Dr Chengwei Liu is an Associate Professor of Strategy and Behavioural Science at England’s Warwick Business School. An expert in executive decision-making, Dr Liu’s papers are featured in leading academic journals around the world.
His work on nepotism explores the complexity of its expression in practical situations. The behaviour is difficult to define outside of the classroom and is neither categorically harmful or beneficial. That said, however, Dr Liu asserts that nepotistic practices, rooted in the tribal protectionist societal structures of our ancestors, are becoming less relevant in modern business settings.
Recently, Tharawat Magazine sat down with Dr Liu to discuss the symptoms of nepotism in family business, how size plays a role in determining whether the behaviour is a detriment or an advantage and why family business leaders should embrace plurality.
How do you define nepotism?
Nepotism isn’t binary. Rather, it’s a continuum, and in the case of employment, it revolves around relationships – family members, friends and relatives. Hiring individuals because of those connections without consideration of merit or qualification is clearly nepotistic. In practice, however, what happens often falls somewhere in-between. Sometimes, candidates are equally qualified, but when personal or family connections are also considered, one has an advantage. This is where the lines blur.
Studies suggest this practice only intensifies once it’s taken root. Generally, insular family businesses only become more insular over time. Furthermore, there is a correlation between this type of hiring and a decline in performance in the long run.
“Retention can be hugely problematic in family businesses; often, they can’t keep the best people. They can hire them, train them and give them experience, but eventually, they choose to leave because they know family members take precedence.”
Are family businesses, by definition, inherently nepotistic?
In some ways, yes. That’s another challenge when we attempt to define nepotism and measure its degree in practice. Many family businesses were founded with the intent to create employment for family members. If we use a literal definition of nepotism, at least 80 per cent of family businesses are nepotistic; however, the spectrum is broad, and specific situations are often incomparable. If the successor of an executive is hired from within the family because the family felt they were the best candidate based on merit, it’s difficult to label it nepotism based on the subjective nature of merit.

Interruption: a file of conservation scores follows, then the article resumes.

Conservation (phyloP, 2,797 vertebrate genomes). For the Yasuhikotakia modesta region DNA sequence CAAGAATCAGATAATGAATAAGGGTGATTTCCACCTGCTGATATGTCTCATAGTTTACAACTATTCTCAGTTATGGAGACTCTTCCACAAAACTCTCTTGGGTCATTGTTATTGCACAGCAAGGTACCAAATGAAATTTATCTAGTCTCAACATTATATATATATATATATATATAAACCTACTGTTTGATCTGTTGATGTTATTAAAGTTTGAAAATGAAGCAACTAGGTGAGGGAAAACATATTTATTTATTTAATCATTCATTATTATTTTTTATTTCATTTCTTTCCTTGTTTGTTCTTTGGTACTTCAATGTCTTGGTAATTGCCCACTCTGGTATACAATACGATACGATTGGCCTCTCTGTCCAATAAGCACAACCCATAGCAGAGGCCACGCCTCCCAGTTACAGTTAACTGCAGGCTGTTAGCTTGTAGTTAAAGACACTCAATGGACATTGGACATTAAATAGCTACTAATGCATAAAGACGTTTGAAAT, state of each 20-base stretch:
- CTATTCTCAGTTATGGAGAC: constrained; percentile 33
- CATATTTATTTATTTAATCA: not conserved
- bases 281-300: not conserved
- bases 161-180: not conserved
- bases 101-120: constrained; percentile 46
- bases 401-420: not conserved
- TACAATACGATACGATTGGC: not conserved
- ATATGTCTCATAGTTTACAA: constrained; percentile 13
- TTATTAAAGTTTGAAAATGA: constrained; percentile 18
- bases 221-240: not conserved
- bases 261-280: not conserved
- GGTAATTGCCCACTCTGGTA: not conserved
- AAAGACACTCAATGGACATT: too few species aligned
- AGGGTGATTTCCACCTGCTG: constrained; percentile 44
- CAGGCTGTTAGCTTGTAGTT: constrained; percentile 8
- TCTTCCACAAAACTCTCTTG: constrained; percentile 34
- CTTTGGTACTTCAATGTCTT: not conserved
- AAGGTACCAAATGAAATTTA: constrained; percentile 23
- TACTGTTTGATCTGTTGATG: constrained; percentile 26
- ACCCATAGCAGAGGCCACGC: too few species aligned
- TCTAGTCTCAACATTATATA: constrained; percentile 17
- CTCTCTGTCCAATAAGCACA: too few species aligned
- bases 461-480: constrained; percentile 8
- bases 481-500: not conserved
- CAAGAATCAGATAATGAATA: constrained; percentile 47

That said, family businesses can avoid potentially damaging situations with in-built mechanisms that encourage objectivity. For example, the second-largest business in the world, the Swiss company Roche, has a rule: family members cannot hold executive positions. The company’s management and ownership are kept entirely separate. A family member can work in the firm at a sub-managerial level to gain experience, but ultimately, they are only allowed to serve as a board member. The ownership team gives direction and ensures executives follow the family’s vision, but they try not to intervene in the operational side.
This approach helps keep talent in the company. Quality executives see that upward mobility exists in management, and operational methods are not dictated by family.
Retention can be hugely problematic in family businesses; often, they can’t keep the best people. They can hire them, train them and give them experience, but eventually, they choose to leave because they know family members take precedence.
Despite nepotism’s negative implications, family businesses thrive around the world. Is nepotism beneficial in certain situations?
Examples where nepotism is a sum detriment apply more to a larger family business where size and scope significantly magnify shortcomings in leadership structure. However, small and mid-size family companies where sustainability is less certain benefit hugely from hiring within the family. Evidence suggests that smaller family businesses are less likely to react to short-term incentives such as the stock market. Family members in management roles often think long-term and don’t fall to the myopic pressures that drive many non-family-run companies. Thus, if family businesses can adhere to well-thought-out corporate governance mechanisms, they can overcome many of the challenges that stymy public firms.